With the Bitcoin Halving been and gone, and with the newly minted bitcoins now set at 6.25 for every new block, what next for the main cryptocurrency?
The Bitcoin Halving only happens every four years or so, or every 210,000 blocks to be precise. Coded into the protocol by Satoshi Nakamoto, and it’s obvious the pseudonymous Bitcoin creator had this supply squeeze in mind.
Each Halving cuts Bitcoin’s inflation rate, and now with Bitcoin’s set at 1.8% it’s below that of most western countries’ average inflation rates.
This Halving was the most highly anticipated occasion in Bitcoin’s short history, but now with the new stockpile being cut in half, what effect will this have on the supply and demand side of things?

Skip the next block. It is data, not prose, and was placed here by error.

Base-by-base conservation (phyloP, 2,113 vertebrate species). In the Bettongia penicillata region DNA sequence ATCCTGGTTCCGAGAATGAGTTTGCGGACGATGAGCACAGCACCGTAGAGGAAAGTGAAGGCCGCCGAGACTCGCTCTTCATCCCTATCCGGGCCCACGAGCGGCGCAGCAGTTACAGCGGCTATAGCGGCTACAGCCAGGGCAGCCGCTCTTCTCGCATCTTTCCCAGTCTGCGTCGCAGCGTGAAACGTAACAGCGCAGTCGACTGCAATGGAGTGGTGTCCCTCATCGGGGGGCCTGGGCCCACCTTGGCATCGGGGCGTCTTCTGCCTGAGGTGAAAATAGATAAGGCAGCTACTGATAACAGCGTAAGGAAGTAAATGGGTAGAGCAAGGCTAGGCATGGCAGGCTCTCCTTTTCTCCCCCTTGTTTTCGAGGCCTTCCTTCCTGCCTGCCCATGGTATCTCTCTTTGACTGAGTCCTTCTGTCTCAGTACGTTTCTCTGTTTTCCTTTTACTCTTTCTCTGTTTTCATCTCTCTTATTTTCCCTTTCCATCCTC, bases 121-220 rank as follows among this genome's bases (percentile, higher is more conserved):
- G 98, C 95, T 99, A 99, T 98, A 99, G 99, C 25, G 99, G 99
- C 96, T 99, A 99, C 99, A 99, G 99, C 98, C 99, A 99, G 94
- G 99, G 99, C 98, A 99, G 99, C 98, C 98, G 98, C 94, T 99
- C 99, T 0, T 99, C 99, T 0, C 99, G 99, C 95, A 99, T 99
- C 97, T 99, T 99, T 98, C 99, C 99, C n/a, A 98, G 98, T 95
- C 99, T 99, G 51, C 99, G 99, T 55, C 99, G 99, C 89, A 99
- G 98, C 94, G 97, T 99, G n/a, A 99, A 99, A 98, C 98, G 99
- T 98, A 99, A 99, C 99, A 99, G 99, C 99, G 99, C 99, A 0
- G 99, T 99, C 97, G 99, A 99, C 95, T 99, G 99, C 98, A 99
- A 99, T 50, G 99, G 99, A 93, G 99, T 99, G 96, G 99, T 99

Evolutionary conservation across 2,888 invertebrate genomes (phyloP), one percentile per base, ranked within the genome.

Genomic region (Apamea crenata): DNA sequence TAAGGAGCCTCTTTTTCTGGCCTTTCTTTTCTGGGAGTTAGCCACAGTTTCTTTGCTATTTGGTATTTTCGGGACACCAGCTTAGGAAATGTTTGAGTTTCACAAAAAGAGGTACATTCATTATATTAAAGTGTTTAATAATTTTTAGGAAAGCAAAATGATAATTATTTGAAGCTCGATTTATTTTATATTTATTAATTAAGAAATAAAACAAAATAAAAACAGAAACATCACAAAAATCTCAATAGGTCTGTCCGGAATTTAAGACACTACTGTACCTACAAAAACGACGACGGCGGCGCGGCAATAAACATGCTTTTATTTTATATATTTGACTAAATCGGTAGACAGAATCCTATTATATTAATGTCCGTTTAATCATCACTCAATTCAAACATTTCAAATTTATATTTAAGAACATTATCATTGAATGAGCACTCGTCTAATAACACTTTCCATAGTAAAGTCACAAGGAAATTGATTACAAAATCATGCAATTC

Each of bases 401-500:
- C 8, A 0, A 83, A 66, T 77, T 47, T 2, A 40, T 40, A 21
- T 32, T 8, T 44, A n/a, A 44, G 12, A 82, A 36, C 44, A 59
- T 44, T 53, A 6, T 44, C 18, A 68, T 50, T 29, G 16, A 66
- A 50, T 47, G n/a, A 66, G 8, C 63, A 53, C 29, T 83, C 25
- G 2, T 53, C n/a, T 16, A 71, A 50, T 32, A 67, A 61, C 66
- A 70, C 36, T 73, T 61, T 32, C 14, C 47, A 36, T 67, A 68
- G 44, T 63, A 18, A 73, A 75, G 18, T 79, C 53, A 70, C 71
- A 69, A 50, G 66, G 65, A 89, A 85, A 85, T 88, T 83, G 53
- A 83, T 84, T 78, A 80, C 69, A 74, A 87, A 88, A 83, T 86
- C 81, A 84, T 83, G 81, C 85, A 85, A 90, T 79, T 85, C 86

Supply and Demand
The laws of supply and demand defines the interaction between the sellers and buyers of a resource, in this case Bitcoin. It will determine what effect the relationship between the availability of Bitcoin and the desire for it will have on its price. If there’s a low supply, and a high demand then that will reflect in a higher price.
And with the Bitcoin block reward being cut in half, although it isn’t a 50% cut in the whole supply, it’s led many believe a potential increase in the price. Less supply should have a positive effect on the price, no?
But a supply shock doesn’t necessarily reflect in an immediate boost. Read More